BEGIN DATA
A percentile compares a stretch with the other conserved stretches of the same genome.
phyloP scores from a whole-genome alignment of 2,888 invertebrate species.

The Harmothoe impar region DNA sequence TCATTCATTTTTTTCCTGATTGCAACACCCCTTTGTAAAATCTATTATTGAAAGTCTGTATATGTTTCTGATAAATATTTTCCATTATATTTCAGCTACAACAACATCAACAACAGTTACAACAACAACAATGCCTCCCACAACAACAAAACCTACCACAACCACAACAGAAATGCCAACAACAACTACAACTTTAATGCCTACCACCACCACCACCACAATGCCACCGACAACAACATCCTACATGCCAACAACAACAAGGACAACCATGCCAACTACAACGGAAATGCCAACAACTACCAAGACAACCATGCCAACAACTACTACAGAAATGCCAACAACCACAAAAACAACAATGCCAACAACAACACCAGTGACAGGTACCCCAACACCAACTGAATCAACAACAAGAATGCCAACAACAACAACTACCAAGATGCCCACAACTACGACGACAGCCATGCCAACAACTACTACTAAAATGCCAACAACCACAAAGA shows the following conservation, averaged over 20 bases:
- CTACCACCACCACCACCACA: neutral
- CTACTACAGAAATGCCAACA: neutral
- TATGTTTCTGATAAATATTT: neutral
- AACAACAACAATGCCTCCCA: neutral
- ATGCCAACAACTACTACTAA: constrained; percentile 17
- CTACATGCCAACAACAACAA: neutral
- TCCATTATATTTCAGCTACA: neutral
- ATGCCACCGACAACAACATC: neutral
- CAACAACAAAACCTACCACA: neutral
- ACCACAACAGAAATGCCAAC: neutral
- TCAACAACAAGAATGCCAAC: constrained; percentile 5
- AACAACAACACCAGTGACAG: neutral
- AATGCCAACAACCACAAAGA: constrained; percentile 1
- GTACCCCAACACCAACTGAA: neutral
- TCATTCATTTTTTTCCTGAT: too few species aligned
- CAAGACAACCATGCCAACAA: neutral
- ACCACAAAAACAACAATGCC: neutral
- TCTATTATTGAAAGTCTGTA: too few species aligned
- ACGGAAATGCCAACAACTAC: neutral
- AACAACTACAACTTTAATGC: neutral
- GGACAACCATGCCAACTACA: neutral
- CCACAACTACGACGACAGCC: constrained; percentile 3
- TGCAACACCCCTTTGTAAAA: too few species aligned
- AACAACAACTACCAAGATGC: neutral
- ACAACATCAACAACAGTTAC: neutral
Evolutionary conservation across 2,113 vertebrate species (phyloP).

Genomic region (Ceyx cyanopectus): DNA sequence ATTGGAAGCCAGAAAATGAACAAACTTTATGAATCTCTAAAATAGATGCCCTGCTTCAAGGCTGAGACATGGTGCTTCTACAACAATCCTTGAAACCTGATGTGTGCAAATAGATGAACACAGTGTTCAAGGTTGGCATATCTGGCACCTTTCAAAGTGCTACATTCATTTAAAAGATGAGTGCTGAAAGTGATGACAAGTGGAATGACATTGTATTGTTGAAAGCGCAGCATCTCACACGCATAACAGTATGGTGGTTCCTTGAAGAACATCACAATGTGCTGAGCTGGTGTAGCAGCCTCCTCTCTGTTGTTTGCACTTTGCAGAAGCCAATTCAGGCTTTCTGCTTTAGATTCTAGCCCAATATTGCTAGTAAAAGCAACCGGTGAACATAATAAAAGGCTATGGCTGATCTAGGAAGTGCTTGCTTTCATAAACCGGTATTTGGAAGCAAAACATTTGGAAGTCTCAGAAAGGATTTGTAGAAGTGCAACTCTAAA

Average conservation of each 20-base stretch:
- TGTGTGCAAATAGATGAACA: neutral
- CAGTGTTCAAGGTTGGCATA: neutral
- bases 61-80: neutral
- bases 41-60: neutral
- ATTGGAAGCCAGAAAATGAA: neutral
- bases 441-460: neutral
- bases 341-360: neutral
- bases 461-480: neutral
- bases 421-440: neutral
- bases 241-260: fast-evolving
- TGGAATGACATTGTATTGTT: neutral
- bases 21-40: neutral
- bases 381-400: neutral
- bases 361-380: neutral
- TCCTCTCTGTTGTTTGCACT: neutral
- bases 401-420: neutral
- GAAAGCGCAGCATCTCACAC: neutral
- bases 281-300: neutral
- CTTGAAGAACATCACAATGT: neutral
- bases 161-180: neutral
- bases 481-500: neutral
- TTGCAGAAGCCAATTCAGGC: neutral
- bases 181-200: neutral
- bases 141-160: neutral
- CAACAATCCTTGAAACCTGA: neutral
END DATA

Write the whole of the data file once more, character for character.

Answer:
A percentile compares a stretch with the other conserved stretches of the same genome.
phyloP scores from a whole-genome alignment of 2,888 invertebrate species.

The Harmothoe impar region DNA sequence TCATTCATTTTTTTCCTGATTGCAACACCCCTTTGTAAAATCTATTATTGAAAGTCTGTATATGTTTCTGATAAATATTTTCCATTATATTTCAGCTACAACAACATCAACAACAGTTACAACAACAACAATGCCTCCCACAACAACAAAACCTACCACAACCACAACAGAAATGCCAACAACAACTACAACTTTAATGCCTACCACCACCACCACCACAATGCCACCGACAACAACATCCTACATGCCAACAACAACAAGGACAACCATGCCAACTACAACGGAAATGCCAACAACTACCAAGACAACCATGCCAACAACTACTACAGAAATGCCAACAACCACAAAAACAACAATGCCAACAACAACACCAGTGACAGGTACCCCAACACCAACTGAATCAACAACAAGAATGCCAACAACAACAACTACCAAGATGCCCACAACTACGACGACAGCCATGCCAACAACTACTACTAAAATGCCAACAACCACAAAGA shows the following conservation, averaged over 20 bases:
- CTACCACCACCACCACCACA: neutral
- CTACTACAGAAATGCCAACA: neutral
- TATGTTTCTGATAAATATTT: neutral
- AACAACAACAATGCCTCCCA: neutral
- ATGCCAACAACTACTACTAA: constrained; percentile 17
- CTACATGCCAACAACAACAA: neutral
- TCCATTATATTTCAGCTACA: neutral
- ATGCCACCGACAACAACATC: neutral
- CAACAACAAAACCTACCACA: neutral
- ACCACAACAGAAATGCCAAC: neutral
- TCAACAACAAGAATGCCAAC: constrained; percentile 5
- AACAACAACACCAGTGACAG: neutral
- AATGCCAACAACCACAAAGA: constrained; percentile 1
- GTACCCCAACACCAACTGAA: neutral
- TCATTCATTTTTTTCCTGAT: too few species aligned
- CAAGACAACCATGCCAACAA: neutral
- ACCACAAAAACAACAATGCC: neutral
- TCTATTATTGAAAGTCTGTA: too few species aligned
- ACGGAAATGCCAACAACTAC: neutral
- AACAACTACAACTTTAATGC: neutral
- GGACAACCATGCCAACTACA: neutral
- CCACAACTACGACGACAGCC: constrained; percentile 3
- TGCAACACCCCTTTGTAAAA: too few species aligned
- AACAACAACTACCAAGATGC: neutral
- ACAACATCAACAACAGTTAC: neutral
Evolutionary conservation across 2,113 vertebrate species (phyloP).

Genomic region (Ceyx cyanopectus): DNA sequence ATTGGAAGCCAGAAAATGAACAAACTTTATGAATCTCTAAAATAGATGCCCTGCTTCAAGGCTGAGACATGGTGCTTCTACAACAATCCTTGAAACCTGATGTGTGCAAATAGATGAACACAGTGTTCAAGGTTGGCATATCTGGCACCTTTCAAAGTGCTACATTCATTTAAAAGATGAGTGCTGAAAGTGATGACAAGTGGAATGACATTGTATTGTTGAAAGCGCAGCATCTCACACGCATAACAGTATGGTGGTTCCTTGAAGAACATCACAATGTGCTGAGCTGGTGTAGCAGCCTCCTCTCTGTTGTTTGCACTTTGCAGAAGCCAATTCAGGCTTTCTGCTTTAGATTCTAGCCCAATATTGCTAGTAAAAGCAACCGGTGAACATAATAAAAGGCTATGGCTGATCTAGGAAGTGCTTGCTTTCATAAACCGGTATTTGGAAGCAAAACATTTGGAAGTCTCAGAAAGGATTTGTAGAAGTGCAACTCTAAA

Average conservation of each 20-base stretch:
- TGTGTGCAAATAGATGAACA: neutral
- CAGTGTTCAAGGTTGGCATA: neutral
- bases 61-80: neutral
- bases 41-60: neutral
- ATTGGAAGCCAGAAAATGAA: neutral
- bases 441-460: neutral
- bases 341-360: neutral
- bases 461-480: neutral
- bases 421-440: neutral
- bases 241-260: fast-evolving
- TGGAATGACATTGTATTGTT: neutral
- bases 21-40: neutral
- bases 381-400: neutral
- bases 361-380: neutral
- TCCTCTCTGTTGTTTGCACT: neutral
- bases 401-420: neutral
- GAAAGCGCAGCATCTCACAC: neutral
- bases 281-300: neutral
- CTTGAAGAACATCACAATGT: neutral
- bases 161-180: neutral
- bases 481-500: neutral
- TTGCAGAAGCCAATTCAGGC: neutral
- bases 181-200: neutral
- bases 141-160: neutral
- CAACAATCCTTGAAACCTGA: neutral